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In Alabama, We Must Continue to Defend Quality Eye Care

2021-06-15 13:36 | Anonymous

by Niko Corley
Director of Legislative Affairs, Medical Association of the State of Alabama

The past two years have seen a couple of states pass legislation to lower eye surgery standards by allowing optometrists to perform laser and scalper surgery and eyeball injections. In Alabama however, the Alabama Academy of Ophthalmology (ALAO), the Medical Association of Alabama, the Alabama Dermatology Society (ADS) and other medical specialties have so far successfully pushed back against such inappropriate scope expansion attempts. Together, we are stronger.

While the total number of states having granted optometrists surgical privileges is a small minority at less than 10, their having done so still raises concerns for anyone who supports high standards for surgical care. Medical school is important and medical residency is important, as together they prepare physicians to best care for patients as safely as possible. As we see each year with the various “scope creep” proposals however, not a year goes by that some group or another (usually several) don’t propose legislation to grant non-physicians who haven’t graduated medical school or medical residency de facto medical degrees via legislative act.

But time and again, we’ve seen the best way to combat scope creep is locally. When individual physicians seek to inform their Senator and Representative of the impact of a particular piece of legislation, most often those men and women will listen. More physicians became involved this year than we have seen in the past and that is exciting to see! Now we must keep up that momentum moving forward.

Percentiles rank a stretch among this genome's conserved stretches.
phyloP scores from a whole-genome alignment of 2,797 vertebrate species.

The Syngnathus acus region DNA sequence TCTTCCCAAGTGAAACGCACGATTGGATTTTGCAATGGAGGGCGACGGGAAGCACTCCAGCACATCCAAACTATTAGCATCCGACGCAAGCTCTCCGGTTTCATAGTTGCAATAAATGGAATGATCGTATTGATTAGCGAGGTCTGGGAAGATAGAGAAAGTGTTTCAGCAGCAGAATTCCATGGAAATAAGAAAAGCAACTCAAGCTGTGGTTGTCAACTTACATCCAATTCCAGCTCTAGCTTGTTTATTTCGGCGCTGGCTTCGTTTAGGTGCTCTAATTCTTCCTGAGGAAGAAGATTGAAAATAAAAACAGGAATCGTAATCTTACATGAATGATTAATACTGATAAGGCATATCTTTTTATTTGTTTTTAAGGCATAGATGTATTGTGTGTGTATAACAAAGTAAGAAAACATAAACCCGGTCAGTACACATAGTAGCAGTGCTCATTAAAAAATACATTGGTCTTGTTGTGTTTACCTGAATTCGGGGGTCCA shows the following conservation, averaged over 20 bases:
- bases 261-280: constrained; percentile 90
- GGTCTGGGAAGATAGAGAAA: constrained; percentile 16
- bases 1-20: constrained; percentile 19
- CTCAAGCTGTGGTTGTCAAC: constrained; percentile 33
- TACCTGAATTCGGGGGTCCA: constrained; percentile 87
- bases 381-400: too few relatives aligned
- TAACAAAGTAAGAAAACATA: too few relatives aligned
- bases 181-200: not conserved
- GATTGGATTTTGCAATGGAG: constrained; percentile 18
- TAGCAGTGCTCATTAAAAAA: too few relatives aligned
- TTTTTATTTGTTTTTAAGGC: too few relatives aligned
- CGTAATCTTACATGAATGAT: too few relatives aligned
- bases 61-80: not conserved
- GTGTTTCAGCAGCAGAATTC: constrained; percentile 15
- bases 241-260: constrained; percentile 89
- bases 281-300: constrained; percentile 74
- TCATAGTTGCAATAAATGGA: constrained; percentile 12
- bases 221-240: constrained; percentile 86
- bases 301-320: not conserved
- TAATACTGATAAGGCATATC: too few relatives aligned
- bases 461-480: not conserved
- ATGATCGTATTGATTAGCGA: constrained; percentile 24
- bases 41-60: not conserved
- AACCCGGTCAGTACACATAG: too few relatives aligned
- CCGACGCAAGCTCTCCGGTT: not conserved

Each physician only has one Senator and one Representative in the State Legislature. If a physician doesn’t know his or her local legislators, it is important he or she do so, and do so now. Getting to know just two more people is not much to ask, even of physicians, especially given those two people vote on matters directly affecting medicine and patient care.

The collective, collaborative efforts of our medical societies can continue to protect patients so long as we continue to increase physician outreach to legislators. You are your patients’ best defense. There just is no replacement for grassroots contacts from constituents, especially physicians, as few legislators are experts in healthcare matters and so they welcome feedback (to connect with your local legislators and begin to foster a relationship, email the author of this article).

As the 2021 session comes to a close, our work is only beginning. We must build on the tremendous work our allied organizations have already put in the past few years and amplify the voices of physicians and patients concerned about the future of care delivery. Together, we can continue protecting patients and defending high standards for eye care in Alabama for years to come.

Contact Niko Corley at ncorley@alamedical.org.

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